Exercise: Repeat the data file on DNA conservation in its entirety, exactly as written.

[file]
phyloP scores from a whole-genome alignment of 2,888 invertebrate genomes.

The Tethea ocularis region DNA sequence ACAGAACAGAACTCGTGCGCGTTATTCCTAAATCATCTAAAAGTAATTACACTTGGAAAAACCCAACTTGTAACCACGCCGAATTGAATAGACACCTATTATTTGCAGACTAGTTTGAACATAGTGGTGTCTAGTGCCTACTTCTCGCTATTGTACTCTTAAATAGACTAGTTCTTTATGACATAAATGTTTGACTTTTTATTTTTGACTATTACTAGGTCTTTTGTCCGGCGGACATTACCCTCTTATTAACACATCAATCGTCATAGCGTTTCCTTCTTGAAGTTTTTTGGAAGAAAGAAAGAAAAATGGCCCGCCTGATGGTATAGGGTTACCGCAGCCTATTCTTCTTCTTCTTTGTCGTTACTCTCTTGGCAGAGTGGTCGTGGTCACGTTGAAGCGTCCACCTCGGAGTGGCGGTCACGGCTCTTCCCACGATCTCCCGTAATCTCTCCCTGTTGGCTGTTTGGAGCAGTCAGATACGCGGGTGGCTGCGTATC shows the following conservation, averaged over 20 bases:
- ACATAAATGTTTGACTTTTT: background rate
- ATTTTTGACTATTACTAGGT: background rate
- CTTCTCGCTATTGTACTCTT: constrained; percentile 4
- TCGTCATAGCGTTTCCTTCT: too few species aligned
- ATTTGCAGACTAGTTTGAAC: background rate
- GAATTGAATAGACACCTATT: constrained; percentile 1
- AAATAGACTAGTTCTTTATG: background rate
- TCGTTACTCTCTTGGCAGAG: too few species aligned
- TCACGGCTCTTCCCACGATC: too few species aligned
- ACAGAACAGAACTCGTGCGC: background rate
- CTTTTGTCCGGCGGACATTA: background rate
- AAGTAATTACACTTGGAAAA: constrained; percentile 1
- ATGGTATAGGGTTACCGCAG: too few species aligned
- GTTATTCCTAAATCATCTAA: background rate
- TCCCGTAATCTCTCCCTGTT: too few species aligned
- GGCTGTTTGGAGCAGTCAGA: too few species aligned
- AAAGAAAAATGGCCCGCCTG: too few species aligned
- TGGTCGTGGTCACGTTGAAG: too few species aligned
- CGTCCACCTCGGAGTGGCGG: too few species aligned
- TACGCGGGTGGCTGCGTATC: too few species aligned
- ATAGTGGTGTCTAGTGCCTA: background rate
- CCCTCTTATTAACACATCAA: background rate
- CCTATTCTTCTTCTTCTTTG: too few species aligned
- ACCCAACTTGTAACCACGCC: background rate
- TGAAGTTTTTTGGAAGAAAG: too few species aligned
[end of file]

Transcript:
phyloP scores from a whole-genome alignment of 2,888 invertebrate genomes.

The Tethea ocularis region DNA sequence ACAGAACAGAACTCGTGCGCGTTATTCCTAAATCATCTAAAAGTAATTACACTTGGAAAAACCCAACTTGTAACCACGCCGAATTGAATAGACACCTATTATTTGCAGACTAGTTTGAACATAGTGGTGTCTAGTGCCTACTTCTCGCTATTGTACTCTTAAATAGACTAGTTCTTTATGACATAAATGTTTGACTTTTTATTTTTGACTATTACTAGGTCTTTTGTCCGGCGGACATTACCCTCTTATTAACACATCAATCGTCATAGCGTTTCCTTCTTGAAGTTTTTTGGAAGAAAGAAAGAAAAATGGCCCGCCTGATGGTATAGGGTTACCGCAGCCTATTCTTCTTCTTCTTTGTCGTTACTCTCTTGGCAGAGTGGTCGTGGTCACGTTGAAGCGTCCACCTCGGAGTGGCGGTCACGGCTCTTCCCACGATCTCCCGTAATCTCTCCCTGTTGGCTGTTTGGAGCAGTCAGATACGCGGGTGGCTGCGTATC shows the following conservation, averaged over 20 bases:
- ACATAAATGTTTGACTTTTT: background rate
- ATTTTTGACTATTACTAGGT: background rate
- CTTCTCGCTATTGTACTCTT: constrained; percentile 4
- TCGTCATAGCGTTTCCTTCT: too few species aligned
- ATTTGCAGACTAGTTTGAAC: background rate
- GAATTGAATAGACACCTATT: constrained; percentile 1
- AAATAGACTAGTTCTTTATG: background rate
- TCGTTACTCTCTTGGCAGAG: too few species aligned
- TCACGGCTCTTCCCACGATC: too few species aligned
- ACAGAACAGAACTCGTGCGC: background rate
- CTTTTGTCCGGCGGACATTA: background rate
- AAGTAATTACACTTGGAAAA: constrained; percentile 1
- ATGGTATAGGGTTACCGCAG: too few species aligned
- GTTATTCCTAAATCATCTAA: background rate
- TCCCGTAATCTCTCCCTGTT: too few species aligned
- GGCTGTTTGGAGCAGTCAGA: too few species aligned
- AAAGAAAAATGGCCCGCCTG: too few species aligned
- TGGTCGTGGTCACGTTGAAG: too few species aligned
- CGTCCACCTCGGAGTGGCGG: too few species aligned
- TACGCGGGTGGCTGCGTATC: too few species aligned
- ATAGTGGTGTCTAGTGCCTA: background rate
- CCCTCTTATTAACACATCAA: background rate
- CCTATTCTTCTTCTTCTTTG: too few species aligned
- ACCCAACTTGTAACCACGCC: background rate
- TGAAGTTTTTTGGAAGAAAG: too few species aligned